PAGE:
The loss of former Ankeny High School teacher, coach and administrator Scott Osborn has resonated throughout the entire community.
Osborn passed away on Saturday after a three-year battle with ALS. He was 72 years old.
“His passing is a tragic loss to all who knew him,” said former Ankeny athletic director Fred Smith.
During a 39-year career in the Ankeny Community School District, Osborn was a math teacher, assistant principal, varsity boys’ track and cross country coach, and principal. He retired in 2009 after leading Ankeny through its transition to a middle school system in 1995, earning Middle Level Principal of the Year from the School Administrators of Iowa in 1998.
Osborn simply excelled at whatever position he held.
“He was my favorite teacher,” recalled Gail (Smallword) Acord. “But I got to know him very well as I was the boys’ cross country and track manager during his time as coach. He was a mentor, father figure and friend. If I recall correctly, he used to wear the same pair of brown khaki pants to cross country meets for good luck. He truly cared about his students and team members.”
Osborn was a star athlete at Winterset High School who went on to earn a teaching degree from Northern Iowa. He and his wife, Kathy, then moved to Ankeny.
Osborn began his coaching career as an assistant under Smith, who was the boys’ track coach at the time.
“One could not have been more fortunate than to have had a person of Scott’s dedication and knowledge as an assistant,” Smith said. “I will always remember hours spent together hashing over lineups for upcoming meets. He was a great strategist. I give him much credit for the successes we had in winning several championships during those days.”
Osborn eventually took over the program, which continued to thrive under his direction. His track and cross country coaching career included 17 conference titles and one state championship.
“You could tell he really liked track from A to Z,” said Chris Leonard, a standout distance runner. “He missed one day of practice in the fall of 1978 I think, and he was quite apologetic. He phoned in a workout to do on our own. He was so reliable.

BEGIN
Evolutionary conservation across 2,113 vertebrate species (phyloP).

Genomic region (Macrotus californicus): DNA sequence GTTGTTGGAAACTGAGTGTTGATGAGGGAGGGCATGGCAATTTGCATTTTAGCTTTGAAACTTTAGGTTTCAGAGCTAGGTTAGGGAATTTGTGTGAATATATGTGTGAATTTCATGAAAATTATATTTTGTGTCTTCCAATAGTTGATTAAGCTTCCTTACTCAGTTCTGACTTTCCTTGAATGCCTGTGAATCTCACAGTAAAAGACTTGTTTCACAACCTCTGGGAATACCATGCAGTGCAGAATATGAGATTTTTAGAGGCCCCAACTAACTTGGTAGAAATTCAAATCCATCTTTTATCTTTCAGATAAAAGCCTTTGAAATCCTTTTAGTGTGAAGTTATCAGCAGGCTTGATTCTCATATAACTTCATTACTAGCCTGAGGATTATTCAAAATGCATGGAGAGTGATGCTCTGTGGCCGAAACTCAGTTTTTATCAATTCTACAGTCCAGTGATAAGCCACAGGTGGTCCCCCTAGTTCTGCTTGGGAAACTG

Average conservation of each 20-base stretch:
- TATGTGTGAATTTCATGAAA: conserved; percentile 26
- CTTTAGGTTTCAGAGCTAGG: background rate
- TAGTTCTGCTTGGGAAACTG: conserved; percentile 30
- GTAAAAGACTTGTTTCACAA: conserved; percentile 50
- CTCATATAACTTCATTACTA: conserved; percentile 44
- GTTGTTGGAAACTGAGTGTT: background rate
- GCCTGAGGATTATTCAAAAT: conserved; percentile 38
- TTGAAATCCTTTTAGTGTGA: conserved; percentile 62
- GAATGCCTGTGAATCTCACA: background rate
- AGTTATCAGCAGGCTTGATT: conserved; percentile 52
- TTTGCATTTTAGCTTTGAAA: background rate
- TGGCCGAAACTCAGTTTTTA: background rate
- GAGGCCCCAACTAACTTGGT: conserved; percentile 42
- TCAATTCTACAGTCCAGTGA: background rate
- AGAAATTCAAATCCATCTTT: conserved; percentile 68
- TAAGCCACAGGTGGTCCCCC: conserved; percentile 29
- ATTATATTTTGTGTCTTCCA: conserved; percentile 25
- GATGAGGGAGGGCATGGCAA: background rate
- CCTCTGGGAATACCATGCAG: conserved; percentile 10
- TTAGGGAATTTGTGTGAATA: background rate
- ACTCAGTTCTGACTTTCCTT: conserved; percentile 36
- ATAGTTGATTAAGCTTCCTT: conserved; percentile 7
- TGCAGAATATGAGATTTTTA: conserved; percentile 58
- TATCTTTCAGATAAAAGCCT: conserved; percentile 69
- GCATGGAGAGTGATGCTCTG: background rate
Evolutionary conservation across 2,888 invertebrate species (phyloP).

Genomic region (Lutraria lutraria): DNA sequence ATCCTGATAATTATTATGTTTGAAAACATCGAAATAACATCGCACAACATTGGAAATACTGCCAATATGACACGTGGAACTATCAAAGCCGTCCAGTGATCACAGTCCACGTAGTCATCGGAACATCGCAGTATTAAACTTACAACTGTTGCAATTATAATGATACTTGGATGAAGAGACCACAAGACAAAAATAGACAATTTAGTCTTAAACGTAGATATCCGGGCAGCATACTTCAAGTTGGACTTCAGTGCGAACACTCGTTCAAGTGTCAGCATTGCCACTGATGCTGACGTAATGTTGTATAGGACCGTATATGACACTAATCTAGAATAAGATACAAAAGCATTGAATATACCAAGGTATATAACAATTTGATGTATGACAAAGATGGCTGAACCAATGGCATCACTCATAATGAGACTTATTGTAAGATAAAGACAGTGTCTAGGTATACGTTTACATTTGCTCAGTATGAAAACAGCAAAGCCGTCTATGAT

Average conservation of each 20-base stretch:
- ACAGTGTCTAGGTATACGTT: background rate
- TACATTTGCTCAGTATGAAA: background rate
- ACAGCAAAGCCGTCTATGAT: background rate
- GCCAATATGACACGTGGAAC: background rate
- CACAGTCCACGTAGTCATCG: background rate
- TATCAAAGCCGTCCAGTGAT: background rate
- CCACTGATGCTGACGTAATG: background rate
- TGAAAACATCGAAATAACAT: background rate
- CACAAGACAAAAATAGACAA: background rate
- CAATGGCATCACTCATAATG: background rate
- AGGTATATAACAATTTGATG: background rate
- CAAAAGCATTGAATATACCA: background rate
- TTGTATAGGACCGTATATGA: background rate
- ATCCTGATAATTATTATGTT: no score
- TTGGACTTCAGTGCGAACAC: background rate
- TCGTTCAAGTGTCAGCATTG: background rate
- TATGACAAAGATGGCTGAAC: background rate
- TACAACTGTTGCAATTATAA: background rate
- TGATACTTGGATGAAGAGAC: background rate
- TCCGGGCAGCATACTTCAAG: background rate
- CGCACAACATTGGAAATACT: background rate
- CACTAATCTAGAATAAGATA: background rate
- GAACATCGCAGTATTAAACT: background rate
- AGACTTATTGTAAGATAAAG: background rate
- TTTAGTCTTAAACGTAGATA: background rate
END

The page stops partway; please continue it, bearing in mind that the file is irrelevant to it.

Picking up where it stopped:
“And the track handbooks that he put together at the time were amazing!” he added.
Osborn motivated and challenged young people to be their best both in and out of the classroom. Oftentimes, he relied on his sense of humor to make a point.
“I remember one cross country meet during our senior year (in 1981) where part of the race was run in a cemetery,” said Mike Cleff. “The grass was quite uneven and not easy to run on. I complained about it before the race and–in coach Osborn’s opinion–I complained too much, saying ‘Mike, You’re only dealing with bad grass. At least the people in the tombstones won’t boo you.'”
Osborn established a standard of excellence that remains today, even at Ankeny Centennial High School–which opened after his retirement.
“I’m deeply appreciative of his part in building the great tradition of Ankeny track and field,” said Andrew Kruzich, the Centennial girls’ track coach. “Several of our girls got their starts in track because their dads ran for coach Osborn. We were lucky to have somebody as reliable and knowledgeable as him in the press box all of those years. He was a tireless volunteer, an avid fan, and a respected name for decades in our community and around the Drake Relays. If he saw me after a meet and told me our team competed hard, that was always extra special. I know what a high standard he set for himself and his teams, and I’m honored to try and continue that tradition of excellence.”
Osborn volunteered at the Drake Relays for more than 30 years. A longtime referee, he was inducted into the Iowa Girls’ High School Basketball Coaching Officials Hall of Fame in 1996.
Osborn later received the Iowa High School Athletic Association Administrators Award in 2006.
“His abilities as a teacher/coach turned out to be a natural as he ascended into administration, where he was also to be admired,” Smith said. “Scott and I were always on the same page in regard to administering athletics with the proper perspective for young people in the middle school setting.
“On top of being an outstanding teacher/coach and administrator, Scott will always be remembered as a fun person to be around and a forever friend. Many of us old-timers will never forget the good times we had as teachers on the third floor of the old Neveln building!” Smith added.
The news of Osborn’s death quickly spread on social media over the weekend.
“Scott Osborn was a great man,” tweeted Matt Smith. “Prayers for the family.”
CIML Scores also paid tribute to Osborn on Twitter.
“Sad sad news. Our sympathy to the family. What a great man and advocate for kids and the sport of track and field. Scott was our ‘go to’ for setting up ACHS and AHS home track meets. He was so respected in the metro area for his knowledge and expertise. RIP Scott!”
A visitation will be held from 4-7 p.m. on Thursday at the Ankeny Methodist Christian Life Center. A Celebration of Life Service will be held at 10:30 a.m. on Friday at the Life Center, with a livestream of the service available on Scott’s Obituary/Tribute Wall at www.caldwellparrish.com. Please follow CDC guidelines; masks are required. Scott will be interred in Winterset at a private burial ceremony. In lieu of flowers, the family is accepting memorial contributions, which will be distributed to causes important to Scott.